MAD DOG: A Pessimist's Guide to Optimism
Optimism is highly overrated. And trust me, that's an optimistic statement. There's intense pressure these days to always have a sunny disposition, laugh in the face of adversity, and spout platitudes like "I'm OK, you're OK", "C'est la vie", "Que sera, sera", and "Ob-la-di, ob-la-da." Right, like the Beatles and Doris Day can affect fate.
You can't grumble -- I mean, stumble -- through a day without coming across books, magazine articles, and talk show experts saying we should maintain a permanently cheery outlook on life. According to them, no matter how bad things get we can stop, relax, take a deep breath, visualize world peace, and magically that missing screw that's holding up the family reunion because the new barbecue grill won't go together will magically appear, much like mushrooms popping up after a Phish concert.
Norman Vincent Peale pretty much started it with his book "The Power of Positive Thinking" in which he tries to convince us that reading can make a person feel better than eating a pint of Ben and Jerry's Chubby Hubby. Right. And making a movie out of Rocky and Bullwinkle was a good idea too. What the book did do was make Peale a lot of money, spawn Oprah and Zig Ziglar, and launch a whole new category of books with titles like "Chicken Soup For My Bank Account."
According to its proponents, optimism brings success, friends, and good health while pessimism breeds failure and hairy warts on your nose. Optimists look at pessimists and see the warts on their nose as something they can improve on. Pessimists look at optimists and thank god they found that website that explains how to make an AK-47 out of a broom handle, duct tape, and an old Bobby Goldsborough 8-track.
It's all in how you view things. A case in point: Recently a group of researchers went to the North Pole and discovered that it melted. They say they had to go six miles from the pole before they could find ice thick enough to stand on. To put this in perspective, it's like going to New Orleans during Mardi Gras and having to visit a strip bar to see women pull up their shirts. It just isn't right. Thus the scientists set off the Emergency Global Warming Broadcast System, saying this proves we're driving too many SUVs, creating too much pollution, and that the presidential candidates talk too much, which as we know is a leading source of hot air. Then right on cue Al Gore piped up and reminded us that he invented global warming. And more ice melted. This is what's known as a vicious cycle.
The researchers were taking the pessimist's view, seeing the polar ice cap as half melted. The optimists, on the other hand, would look at it and see it as half frozen. Here's another example: Goodyear and Michelin are teaming up to create a tire you can drive on even after it goes flat. Obviously they're pessimists since they consider this to be a problem. If they were optimists they'd say flat tires are a good thing because they bring the car closer to the ground, lowering the center of gravity and making it less prone to roll over on a sharp turn. In addition, it would make you drive slower so if an accident did happen there would be less damage.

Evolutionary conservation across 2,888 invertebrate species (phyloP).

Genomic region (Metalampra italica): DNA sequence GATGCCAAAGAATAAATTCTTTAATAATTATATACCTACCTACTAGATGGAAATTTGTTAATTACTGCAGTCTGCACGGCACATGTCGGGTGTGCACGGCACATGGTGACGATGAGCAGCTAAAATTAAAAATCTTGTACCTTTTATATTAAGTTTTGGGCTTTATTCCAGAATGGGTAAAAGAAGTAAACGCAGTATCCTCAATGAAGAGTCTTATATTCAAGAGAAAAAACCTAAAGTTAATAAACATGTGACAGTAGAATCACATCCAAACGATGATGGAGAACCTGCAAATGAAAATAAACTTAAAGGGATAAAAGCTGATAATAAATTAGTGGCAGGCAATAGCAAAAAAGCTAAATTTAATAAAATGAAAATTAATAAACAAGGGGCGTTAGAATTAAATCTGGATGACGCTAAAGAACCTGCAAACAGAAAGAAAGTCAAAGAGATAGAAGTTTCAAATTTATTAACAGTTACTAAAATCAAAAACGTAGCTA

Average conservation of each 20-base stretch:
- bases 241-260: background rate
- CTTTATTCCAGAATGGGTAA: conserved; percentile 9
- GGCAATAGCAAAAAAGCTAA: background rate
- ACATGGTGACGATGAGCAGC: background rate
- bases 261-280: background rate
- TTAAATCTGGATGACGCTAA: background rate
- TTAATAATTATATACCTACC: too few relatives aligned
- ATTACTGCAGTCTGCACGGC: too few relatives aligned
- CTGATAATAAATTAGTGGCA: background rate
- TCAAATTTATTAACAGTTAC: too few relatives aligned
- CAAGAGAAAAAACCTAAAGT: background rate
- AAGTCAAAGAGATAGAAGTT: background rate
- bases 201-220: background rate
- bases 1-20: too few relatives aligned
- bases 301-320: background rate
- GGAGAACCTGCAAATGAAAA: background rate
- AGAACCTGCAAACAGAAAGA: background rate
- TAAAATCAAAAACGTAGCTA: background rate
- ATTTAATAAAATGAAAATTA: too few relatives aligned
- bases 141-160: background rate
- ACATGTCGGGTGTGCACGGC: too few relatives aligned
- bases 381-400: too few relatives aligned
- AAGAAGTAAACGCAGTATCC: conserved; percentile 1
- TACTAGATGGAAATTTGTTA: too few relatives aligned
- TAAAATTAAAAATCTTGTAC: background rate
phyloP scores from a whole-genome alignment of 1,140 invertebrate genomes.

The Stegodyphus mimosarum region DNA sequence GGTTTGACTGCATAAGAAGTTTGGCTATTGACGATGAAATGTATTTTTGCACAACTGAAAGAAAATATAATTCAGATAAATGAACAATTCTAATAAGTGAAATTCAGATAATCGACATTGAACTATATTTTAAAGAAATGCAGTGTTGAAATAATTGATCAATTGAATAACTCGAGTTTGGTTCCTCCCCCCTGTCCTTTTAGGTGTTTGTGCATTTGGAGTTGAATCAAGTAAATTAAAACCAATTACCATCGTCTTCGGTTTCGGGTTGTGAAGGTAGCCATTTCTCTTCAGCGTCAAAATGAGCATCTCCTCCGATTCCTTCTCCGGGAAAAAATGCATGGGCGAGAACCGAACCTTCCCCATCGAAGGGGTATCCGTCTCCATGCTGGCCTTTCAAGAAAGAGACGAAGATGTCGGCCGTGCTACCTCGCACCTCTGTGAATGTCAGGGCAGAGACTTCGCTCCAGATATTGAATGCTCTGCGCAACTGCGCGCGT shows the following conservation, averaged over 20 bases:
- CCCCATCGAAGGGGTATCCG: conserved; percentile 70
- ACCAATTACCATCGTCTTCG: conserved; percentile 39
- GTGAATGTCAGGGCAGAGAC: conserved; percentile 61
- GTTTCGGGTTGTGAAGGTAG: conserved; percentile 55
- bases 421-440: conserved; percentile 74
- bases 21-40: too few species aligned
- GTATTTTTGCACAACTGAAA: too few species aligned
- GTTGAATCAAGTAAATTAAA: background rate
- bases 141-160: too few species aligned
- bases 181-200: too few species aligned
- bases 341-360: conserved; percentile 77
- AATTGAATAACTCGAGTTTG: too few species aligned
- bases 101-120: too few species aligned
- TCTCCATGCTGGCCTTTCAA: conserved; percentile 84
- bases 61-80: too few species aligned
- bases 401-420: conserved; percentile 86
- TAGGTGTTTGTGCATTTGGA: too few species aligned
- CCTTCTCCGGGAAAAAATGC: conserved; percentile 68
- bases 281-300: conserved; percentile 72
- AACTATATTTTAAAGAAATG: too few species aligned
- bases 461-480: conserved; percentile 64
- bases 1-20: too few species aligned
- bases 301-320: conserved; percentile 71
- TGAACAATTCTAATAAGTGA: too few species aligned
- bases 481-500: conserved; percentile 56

Compare this to Firestone, which is an extremely optimistic company. While everyone who's ever bought a Ford that came with tires is being pessimistic and calling their dealer to see if they can get replacements for free, Firestone is being optimistic and seeing it as an opportunity to figure out how to manufacture tires which don't come apart while you're driving. As the saying goes: some people see the tread as half off, others see it as half on.
Surprisingly, the Russians have turned out to be optimists. This is especially interesting because the price of Vodka is up, Mir keeps trying to fall down, and no one outside of their country can say Putin's name without thinking of breaking wind. First, they were so optimistic they could rescue the submarine Kursk that they told everyone not to bother helping until it was too late. Then when a fire in their main TV tower in Moscow blanked out all broadcasts they claimed it was an opportunity for people to become closer with their families by talking. If this works the next thing you know they'll turn off their TVs for good and sit around reading "Quit Stalin and Build a New You!"
If optimism is anything like the economy, the stock market, and women of child-bearing years, the mood pendulum will soon swing. Sure signs that this is happening will be when books hit the best seller list like "Tuesdays With a Moron" and "Who Cut The Cheese." Then TV shows like "You Don't Really Think You Can Be a Millionaire, Do You?" will fill the airwaves. And motivational seminars will pop up called "The Peril of Positive Thinking." Of course not all of this may happen. I could be half wrong. Or half right. It all depends on how you look at it.